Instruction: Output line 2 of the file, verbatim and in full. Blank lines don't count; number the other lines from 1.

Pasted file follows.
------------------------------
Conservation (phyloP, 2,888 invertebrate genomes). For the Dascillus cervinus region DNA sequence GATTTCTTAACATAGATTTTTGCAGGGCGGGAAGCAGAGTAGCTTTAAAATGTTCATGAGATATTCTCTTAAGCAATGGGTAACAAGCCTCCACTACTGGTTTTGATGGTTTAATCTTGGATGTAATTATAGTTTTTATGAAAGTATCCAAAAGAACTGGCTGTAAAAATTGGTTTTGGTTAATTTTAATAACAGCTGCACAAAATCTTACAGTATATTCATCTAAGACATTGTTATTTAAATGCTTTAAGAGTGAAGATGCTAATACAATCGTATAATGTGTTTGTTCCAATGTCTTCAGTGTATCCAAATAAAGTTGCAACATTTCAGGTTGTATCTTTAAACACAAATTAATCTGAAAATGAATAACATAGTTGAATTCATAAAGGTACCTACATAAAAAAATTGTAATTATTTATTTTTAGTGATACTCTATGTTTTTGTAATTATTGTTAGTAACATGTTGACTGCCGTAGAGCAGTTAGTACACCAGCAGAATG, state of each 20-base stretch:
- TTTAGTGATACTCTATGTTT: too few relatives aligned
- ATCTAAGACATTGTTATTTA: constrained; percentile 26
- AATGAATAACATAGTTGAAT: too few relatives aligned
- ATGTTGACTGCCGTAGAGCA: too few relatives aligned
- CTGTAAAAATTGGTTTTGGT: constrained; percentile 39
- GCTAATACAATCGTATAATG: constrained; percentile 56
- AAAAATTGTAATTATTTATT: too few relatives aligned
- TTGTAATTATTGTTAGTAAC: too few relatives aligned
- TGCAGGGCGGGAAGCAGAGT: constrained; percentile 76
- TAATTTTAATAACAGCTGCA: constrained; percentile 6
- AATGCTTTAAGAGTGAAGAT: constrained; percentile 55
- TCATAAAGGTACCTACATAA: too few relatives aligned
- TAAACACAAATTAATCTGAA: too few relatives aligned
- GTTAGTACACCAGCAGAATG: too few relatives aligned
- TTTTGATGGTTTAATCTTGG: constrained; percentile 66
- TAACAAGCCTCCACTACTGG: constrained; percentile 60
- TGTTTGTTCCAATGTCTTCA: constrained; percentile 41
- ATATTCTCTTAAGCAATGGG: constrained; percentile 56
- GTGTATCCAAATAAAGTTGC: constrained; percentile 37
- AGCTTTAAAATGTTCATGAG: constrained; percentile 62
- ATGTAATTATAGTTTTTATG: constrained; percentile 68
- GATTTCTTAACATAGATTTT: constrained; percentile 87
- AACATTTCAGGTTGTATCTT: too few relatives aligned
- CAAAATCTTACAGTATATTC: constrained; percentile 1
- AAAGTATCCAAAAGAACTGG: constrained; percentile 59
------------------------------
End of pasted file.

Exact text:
- TTTAGTGATACTCTATGTTT: too few relatives aligned